Eagle Scout is the highest rank attainable in the Boy Scouting program of the Boy Scouts of America (BSA). A Scout who attains this rank is called an Eagle Scout or Eagle. Since its introduction in 1911, the Eagle Scout rank has been earned by more than 2 million young men. The title of Eagle Scout is held for life, thus giving rise to the phrase “Once an Eagle, always an Eagle”.

Walnut High’s Garrett Lim joins All-Star Teachers at All-Star Game

Walnut High teacher Garrett Lim waves from All-Star Teachers trolley in All-Star parade.
Walnut High teacher Garrett Lim waves from All-Star Teachers trolley in All-Star parade.

Walnut’s very own Garrett Lim took to the field Tuesday for Major League Baseball’s All-Star Game in Minneapolis. Kim doesn’t play for the Dodgers, the Angels or even the Pittsburgh Pirates.

But still, the 34-year-old marched onto the field to the cheers of thousands of fans. Lim was one of 30 All-Star Teachers selected by Target, People magazine and MLB.

The campaign honors outstanding teachers who make a real impact in the lives of their students.

“This is an awesome tribute to Garrett as he represents all educators at the Midsummer Classic,” said Walnut High Principal Jeff Jordan. “Garrett is truly one of Walnut’s finest.”

Lim was treated as a VIP during the All-Star activities. He and his wife enjoyed a four-day trip to Minnesota, with all expenses paid.

“We were part of the pre-game parade, too,” Lim said. “It was overwhelming to see so many people lining the streets and cheering.”

They even stayed at the same hotel housing the baseball players. Lim met several in the elevators and lobby.

“I got to meet Cal Ripken at a special reception held for the teachers,” Lim said. The Walnut resident even had his photo taken with the Baltimore Orioles legend. He also met Baseball Hall of Famer Ozzie Smith.

All of which was great for a big baseball fan like Lim. A passion that he shares with his students at Walnut High.

Read more in Rich Irwin’s story ALL-STAR.

Diamond Bar couple engaged where it all began, Quail Summit

Sometimes, you know from the first dance, the first kiss, that she is the one you want to spend the rest of your life with. Sometimes, it takes 17 years.

Michael Siacunco and Sarah Lin of Diamond Bar became engaged Friday night at Quail Summit Elementary. Not something you see every day in a public school.

Siacunco, an airman who works in systems engineering at Buckley Air Force Base outside of Denver, recently returned home for leave. He thought it was time for the next step in their relationship. His younger brother, Cody, pushed Michael to ask Sarah, now a cardiac unit nurse at UCLA Medical Center, to marry him.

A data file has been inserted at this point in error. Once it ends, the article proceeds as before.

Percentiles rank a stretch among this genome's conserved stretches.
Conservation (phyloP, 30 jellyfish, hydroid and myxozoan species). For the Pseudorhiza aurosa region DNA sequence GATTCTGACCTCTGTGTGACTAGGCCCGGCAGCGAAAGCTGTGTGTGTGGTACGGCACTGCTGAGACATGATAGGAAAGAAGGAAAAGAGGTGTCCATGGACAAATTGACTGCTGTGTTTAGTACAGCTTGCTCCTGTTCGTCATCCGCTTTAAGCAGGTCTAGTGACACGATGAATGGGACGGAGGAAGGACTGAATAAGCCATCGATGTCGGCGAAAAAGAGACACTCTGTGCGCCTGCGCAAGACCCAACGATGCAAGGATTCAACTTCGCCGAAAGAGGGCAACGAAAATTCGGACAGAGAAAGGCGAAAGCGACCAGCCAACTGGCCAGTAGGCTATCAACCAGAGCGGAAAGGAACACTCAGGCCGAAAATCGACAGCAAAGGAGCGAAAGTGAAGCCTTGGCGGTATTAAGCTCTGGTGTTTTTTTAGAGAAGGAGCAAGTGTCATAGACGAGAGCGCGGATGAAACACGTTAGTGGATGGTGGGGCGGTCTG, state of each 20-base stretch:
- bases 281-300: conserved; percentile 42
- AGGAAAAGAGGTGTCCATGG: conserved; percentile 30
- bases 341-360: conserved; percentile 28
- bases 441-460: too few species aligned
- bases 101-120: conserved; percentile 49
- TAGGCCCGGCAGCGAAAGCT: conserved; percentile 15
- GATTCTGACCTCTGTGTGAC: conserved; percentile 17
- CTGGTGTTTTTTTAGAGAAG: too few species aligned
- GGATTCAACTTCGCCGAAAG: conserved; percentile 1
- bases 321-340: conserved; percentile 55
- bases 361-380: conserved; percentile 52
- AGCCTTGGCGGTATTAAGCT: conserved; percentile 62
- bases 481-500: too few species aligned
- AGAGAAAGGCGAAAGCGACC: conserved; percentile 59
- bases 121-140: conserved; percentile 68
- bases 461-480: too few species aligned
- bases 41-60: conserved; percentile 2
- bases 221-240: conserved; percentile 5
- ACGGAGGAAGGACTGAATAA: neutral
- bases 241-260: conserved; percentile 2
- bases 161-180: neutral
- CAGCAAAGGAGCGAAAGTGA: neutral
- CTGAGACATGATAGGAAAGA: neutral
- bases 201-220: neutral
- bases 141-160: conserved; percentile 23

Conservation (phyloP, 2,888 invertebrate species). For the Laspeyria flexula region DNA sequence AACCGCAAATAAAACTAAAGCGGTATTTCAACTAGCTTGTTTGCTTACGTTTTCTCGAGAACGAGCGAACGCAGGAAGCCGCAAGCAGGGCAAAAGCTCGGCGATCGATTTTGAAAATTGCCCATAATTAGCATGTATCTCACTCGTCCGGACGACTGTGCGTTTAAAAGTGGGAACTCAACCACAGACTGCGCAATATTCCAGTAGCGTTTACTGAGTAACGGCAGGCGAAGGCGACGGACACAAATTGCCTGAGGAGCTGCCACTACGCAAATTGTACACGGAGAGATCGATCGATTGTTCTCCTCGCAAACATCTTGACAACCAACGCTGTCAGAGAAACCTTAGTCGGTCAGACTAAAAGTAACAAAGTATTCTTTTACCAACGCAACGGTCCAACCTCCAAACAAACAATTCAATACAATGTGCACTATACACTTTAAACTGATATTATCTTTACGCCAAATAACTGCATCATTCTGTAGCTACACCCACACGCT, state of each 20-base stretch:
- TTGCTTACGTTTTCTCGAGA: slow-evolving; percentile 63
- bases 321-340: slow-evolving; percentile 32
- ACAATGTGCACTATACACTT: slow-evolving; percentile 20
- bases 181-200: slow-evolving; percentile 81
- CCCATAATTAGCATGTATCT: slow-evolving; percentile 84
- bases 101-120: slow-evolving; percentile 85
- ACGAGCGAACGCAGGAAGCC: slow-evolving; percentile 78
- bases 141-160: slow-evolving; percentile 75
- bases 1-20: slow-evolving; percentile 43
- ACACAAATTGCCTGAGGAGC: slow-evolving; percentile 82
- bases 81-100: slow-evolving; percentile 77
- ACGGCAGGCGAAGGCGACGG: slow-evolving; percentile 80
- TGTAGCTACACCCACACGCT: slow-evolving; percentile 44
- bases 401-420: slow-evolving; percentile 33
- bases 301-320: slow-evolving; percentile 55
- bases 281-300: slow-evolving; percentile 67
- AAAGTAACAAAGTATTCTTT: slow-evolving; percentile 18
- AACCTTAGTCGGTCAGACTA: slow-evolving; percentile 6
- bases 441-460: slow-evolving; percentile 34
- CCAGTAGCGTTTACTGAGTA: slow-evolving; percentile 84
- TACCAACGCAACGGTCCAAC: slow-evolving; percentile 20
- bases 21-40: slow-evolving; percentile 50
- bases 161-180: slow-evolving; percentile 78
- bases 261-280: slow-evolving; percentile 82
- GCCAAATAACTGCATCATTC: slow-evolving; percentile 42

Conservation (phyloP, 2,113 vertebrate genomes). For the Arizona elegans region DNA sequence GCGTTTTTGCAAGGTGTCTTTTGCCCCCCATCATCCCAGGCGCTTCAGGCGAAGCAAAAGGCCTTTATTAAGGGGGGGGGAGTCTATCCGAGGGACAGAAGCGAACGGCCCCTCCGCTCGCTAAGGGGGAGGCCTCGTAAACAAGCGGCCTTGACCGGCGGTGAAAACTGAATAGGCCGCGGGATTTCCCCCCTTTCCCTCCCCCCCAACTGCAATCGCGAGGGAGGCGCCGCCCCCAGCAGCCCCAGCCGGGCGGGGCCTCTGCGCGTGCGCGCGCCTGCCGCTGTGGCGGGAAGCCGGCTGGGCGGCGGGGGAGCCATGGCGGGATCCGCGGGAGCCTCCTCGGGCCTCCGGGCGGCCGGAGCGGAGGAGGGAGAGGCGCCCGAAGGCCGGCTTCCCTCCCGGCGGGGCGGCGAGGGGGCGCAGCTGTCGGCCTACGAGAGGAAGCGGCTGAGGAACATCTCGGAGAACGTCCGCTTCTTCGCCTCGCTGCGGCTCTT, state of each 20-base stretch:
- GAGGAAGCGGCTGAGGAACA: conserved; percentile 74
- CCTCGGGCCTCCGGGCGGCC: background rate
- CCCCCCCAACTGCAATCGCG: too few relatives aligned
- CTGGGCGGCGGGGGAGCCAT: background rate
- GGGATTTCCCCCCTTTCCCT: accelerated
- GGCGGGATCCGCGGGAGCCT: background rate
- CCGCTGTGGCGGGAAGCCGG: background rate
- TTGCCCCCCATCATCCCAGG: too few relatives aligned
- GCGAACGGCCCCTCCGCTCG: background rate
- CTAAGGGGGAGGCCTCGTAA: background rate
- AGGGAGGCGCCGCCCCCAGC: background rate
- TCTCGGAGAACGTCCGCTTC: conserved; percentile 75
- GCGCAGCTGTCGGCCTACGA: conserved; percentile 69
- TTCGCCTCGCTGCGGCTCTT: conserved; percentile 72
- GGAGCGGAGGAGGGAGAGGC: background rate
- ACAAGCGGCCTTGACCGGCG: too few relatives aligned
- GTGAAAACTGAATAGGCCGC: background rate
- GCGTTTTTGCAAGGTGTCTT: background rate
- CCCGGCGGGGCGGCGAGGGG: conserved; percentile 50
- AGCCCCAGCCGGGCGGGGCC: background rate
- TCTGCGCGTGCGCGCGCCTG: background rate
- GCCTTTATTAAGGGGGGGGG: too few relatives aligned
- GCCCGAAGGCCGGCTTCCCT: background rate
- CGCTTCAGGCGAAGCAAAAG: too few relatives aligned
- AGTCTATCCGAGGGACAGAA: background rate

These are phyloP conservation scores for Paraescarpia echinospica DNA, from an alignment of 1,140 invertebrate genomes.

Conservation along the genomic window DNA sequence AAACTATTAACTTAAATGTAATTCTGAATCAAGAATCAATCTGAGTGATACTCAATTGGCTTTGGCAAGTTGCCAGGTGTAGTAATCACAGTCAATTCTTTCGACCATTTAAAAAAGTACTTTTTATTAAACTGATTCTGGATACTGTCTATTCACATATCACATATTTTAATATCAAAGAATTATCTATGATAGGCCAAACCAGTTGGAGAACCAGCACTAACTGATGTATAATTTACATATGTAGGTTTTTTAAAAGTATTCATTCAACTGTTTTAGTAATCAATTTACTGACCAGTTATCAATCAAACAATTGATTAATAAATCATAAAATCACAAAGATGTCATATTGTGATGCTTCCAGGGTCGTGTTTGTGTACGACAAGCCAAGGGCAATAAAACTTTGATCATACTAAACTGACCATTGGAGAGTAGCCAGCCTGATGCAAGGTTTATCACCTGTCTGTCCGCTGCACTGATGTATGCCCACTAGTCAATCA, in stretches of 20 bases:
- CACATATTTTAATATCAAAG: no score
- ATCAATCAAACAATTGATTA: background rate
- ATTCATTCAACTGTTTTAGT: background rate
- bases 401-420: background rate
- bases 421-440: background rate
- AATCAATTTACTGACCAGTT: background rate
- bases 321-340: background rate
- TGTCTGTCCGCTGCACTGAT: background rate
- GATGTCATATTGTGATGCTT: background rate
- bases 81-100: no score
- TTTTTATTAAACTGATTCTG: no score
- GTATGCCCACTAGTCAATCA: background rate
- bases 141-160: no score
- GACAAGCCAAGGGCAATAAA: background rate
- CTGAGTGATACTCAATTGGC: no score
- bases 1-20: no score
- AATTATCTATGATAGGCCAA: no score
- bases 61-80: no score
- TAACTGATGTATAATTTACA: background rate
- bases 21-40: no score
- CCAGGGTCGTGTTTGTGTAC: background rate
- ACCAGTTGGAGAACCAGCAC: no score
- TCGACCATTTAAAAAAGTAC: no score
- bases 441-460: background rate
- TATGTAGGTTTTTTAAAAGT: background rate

“I thought it was time for all or nothing, the title of our first dance,” Michael said.

So the young man began his campaign to win over Sarah’s heart. Gathering his friends, Michael planned a special night that would remind her of their time together.

He recruited her friend to “hang out” with Sarah last Friday. The friend took her on some “errands.” They stopped at Chaparral, where friends held up a sign reminding her of the first kiss.

They stopped at Diamond Bar High, where other friends reminded them of their shared past, then the Diamond Bar Center, where the couple had spent so many hours talking about life.

Arriving at Quail Summit, Sarah started crying when she saw rose petals on the sidewalks lit by candlelight, with strings of lights on the railings. A movie screen showed a special video made by Michael.

Friends led her to the amphitheater, where Sarah had chased a little boy 17 years ago. “It was kind of blurred because I was crying so hard,” she said.

Read more in Rich Irwin’s story ENGAGED. 

Mt SAC VP Yamagata-Noji receives Rice Diversity and Equity Award

Mt. San Antonio College Student Services Vice President Dr. Audrey Yamagata-Noji was honored recently with the Dr. John W. Rice Diversity and Equity Award in Sacramento. Yamagata-Noji was named for the award for establishing numerous programs that provide mentorship and tutoring services for underrepresented students.

She has been a champion of diversity and equity programs at Mt. SAC that support student success, including the college’s Bridge Program for first-time college students, the Arise Program for Asian and Pacific Islander students, and the Aspire Program for African-American students.

The award was established to honor community college staff, districts, colleges and programs that have made the greatest contribution toward diversity and equity at community colleges.